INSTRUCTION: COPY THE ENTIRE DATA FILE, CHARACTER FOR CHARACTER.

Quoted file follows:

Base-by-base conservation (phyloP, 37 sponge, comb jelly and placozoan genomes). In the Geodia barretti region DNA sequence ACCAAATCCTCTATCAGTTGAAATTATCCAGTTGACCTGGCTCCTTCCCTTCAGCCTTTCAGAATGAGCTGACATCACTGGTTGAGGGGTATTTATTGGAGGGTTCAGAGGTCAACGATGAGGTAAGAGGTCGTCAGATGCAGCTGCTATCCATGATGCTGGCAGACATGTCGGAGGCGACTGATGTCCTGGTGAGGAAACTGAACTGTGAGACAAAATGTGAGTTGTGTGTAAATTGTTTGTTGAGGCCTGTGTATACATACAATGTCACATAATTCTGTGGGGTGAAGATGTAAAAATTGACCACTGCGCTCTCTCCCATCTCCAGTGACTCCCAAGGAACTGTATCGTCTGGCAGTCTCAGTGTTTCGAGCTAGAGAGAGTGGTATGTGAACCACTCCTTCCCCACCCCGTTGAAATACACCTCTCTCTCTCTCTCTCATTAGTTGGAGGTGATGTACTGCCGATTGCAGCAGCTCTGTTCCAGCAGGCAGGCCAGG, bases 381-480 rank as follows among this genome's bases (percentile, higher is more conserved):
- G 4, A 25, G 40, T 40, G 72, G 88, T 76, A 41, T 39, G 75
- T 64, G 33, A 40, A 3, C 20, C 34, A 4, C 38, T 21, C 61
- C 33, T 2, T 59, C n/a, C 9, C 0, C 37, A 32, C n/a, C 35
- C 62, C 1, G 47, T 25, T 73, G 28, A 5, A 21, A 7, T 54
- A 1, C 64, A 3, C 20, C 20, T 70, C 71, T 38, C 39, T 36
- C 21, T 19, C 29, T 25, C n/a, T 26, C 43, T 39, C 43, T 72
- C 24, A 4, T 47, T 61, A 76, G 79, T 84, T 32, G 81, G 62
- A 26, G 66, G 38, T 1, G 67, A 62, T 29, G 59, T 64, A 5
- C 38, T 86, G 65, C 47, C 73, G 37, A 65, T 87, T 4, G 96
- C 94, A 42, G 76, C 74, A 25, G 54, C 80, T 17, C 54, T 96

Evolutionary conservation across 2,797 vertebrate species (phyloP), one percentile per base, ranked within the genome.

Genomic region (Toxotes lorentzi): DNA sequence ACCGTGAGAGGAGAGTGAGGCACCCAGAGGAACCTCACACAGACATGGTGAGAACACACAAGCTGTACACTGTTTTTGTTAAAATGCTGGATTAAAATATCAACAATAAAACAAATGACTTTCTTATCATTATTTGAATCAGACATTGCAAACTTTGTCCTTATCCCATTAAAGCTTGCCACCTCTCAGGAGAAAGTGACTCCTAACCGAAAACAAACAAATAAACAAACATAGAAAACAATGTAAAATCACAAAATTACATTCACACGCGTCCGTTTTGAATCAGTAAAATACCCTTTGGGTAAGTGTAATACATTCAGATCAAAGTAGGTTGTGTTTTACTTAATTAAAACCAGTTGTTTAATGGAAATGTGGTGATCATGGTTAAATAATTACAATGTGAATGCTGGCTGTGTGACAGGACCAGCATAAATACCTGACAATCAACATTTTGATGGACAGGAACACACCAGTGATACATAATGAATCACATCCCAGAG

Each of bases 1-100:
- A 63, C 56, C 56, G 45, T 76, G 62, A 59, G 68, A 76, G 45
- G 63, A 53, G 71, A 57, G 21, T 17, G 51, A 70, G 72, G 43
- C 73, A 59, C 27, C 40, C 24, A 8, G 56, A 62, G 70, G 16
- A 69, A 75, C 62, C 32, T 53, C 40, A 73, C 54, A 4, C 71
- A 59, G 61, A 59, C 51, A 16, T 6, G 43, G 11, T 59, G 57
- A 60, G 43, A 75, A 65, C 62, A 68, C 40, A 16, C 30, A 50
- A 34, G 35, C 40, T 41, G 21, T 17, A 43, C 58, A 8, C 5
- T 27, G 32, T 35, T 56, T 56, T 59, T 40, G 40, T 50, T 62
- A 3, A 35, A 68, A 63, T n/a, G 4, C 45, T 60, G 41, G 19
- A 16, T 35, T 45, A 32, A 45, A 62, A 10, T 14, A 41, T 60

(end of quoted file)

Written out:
Base-by-base conservation (phyloP, 37 sponge, comb jelly and placozoan genomes). In the Geodia barretti region DNA sequence ACCAAATCCTCTATCAGTTGAAATTATCCAGTTGACCTGGCTCCTTCCCTTCAGCCTTTCAGAATGAGCTGACATCACTGGTTGAGGGGTATTTATTGGAGGGTTCAGAGGTCAACGATGAGGTAAGAGGTCGTCAGATGCAGCTGCTATCCATGATGCTGGCAGACATGTCGGAGGCGACTGATGTCCTGGTGAGGAAACTGAACTGTGAGACAAAATGTGAGTTGTGTGTAAATTGTTTGTTGAGGCCTGTGTATACATACAATGTCACATAATTCTGTGGGGTGAAGATGTAAAAATTGACCACTGCGCTCTCTCCCATCTCCAGTGACTCCCAAGGAACTGTATCGTCTGGCAGTCTCAGTGTTTCGAGCTAGAGAGAGTGGTATGTGAACCACTCCTTCCCCACCCCGTTGAAATACACCTCTCTCTCTCTCTCTCATTAGTTGGAGGTGATGTACTGCCGATTGCAGCAGCTCTGTTCCAGCAGGCAGGCCAGG, bases 381-480 rank as follows among this genome's bases (percentile, higher is more conserved):
- G 4, A 25, G 40, T 40, G 72, G 88, T 76, A 41, T 39, G 75
- T 64, G 33, A 40, A 3, C 20, C 34, A 4, C 38, T 21, C 61
- C 33, T 2, T 59, C n/a, C 9, C 0, C 37, A 32, C n/a, C 35
- C 62, C 1, G 47, T 25, T 73, G 28, A 5, A 21, A 7, T 54
- A 1, C 64, A 3, C 20, C 20, T 70, C 71, T 38, C 39, T 36
- C 21, T 19, C 29, T 25, C n/a, T 26, C 43, T 39, C 43, T 72
- C 24, A 4, T 47, T 61, A 76, G 79, T 84, T 32, G 81, G 62
- A 26, G 66, G 38, T 1, G 67, A 62, T 29, G 59, T 64, A 5
- C 38, T 86, G 65, C 47, C 73, G 37, A 65, T 87, T 4, G 96
- C 94, A 42, G 76, C 74, A 25, G 54, C 80, T 17, C 54, T 96

Evolutionary conservation across 2,797 vertebrate species (phyloP), one percentile per base, ranked within the genome.

Genomic region (Toxotes lorentzi): DNA sequence ACCGTGAGAGGAGAGTGAGGCACCCAGAGGAACCTCACACAGACATGGTGAGAACACACAAGCTGTACACTGTTTTTGTTAAAATGCTGGATTAAAATATCAACAATAAAACAAATGACTTTCTTATCATTATTTGAATCAGACATTGCAAACTTTGTCCTTATCCCATTAAAGCTTGCCACCTCTCAGGAGAAAGTGACTCCTAACCGAAAACAAACAAATAAACAAACATAGAAAACAATGTAAAATCACAAAATTACATTCACACGCGTCCGTTTTGAATCAGTAAAATACCCTTTGGGTAAGTGTAATACATTCAGATCAAAGTAGGTTGTGTTTTACTTAATTAAAACCAGTTGTTTAATGGAAATGTGGTGATCATGGTTAAATAATTACAATGTGAATGCTGGCTGTGTGACAGGACCAGCATAAATACCTGACAATCAACATTTTGATGGACAGGAACACACCAGTGATACATAATGAATCACATCCCAGAG

Each of bases 1-100:
- A 63, C 56, C 56, G 45, T 76, G 62, A 59, G 68, A 76, G 45
- G 63, A 53, G 71, A 57, G 21, T 17, G 51, A 70, G 72, G 43
- C 73, A 59, C 27, C 40, C 24, A 8, G 56, A 62, G 70, G 16
- A 69, A 75, C 62, C 32, T 53, C 40, A 73, C 54, A 4, C 71
- A 59, G 61, A 59, C 51, A 16, T 6, G 43, G 11, T 59, G 57
- A 60, G 43, A 75, A 65, C 62, A 68, C 40, A 16, C 30, A 50
- A 34, G 35, C 40, T 41, G 21, T 17, A 43, C 58, A 8, C 5
- T 27, G 32, T 35, T 56, T 56, T 59, T 40, G 40, T 50, T 62
- A 3, A 35, A 68, A 63, T n/a, G 4, C 45, T 60, G 41, G 19
- A 16, T 35, T 45, A 32, A 45, A 62, A 10, T 14, A 41, T 60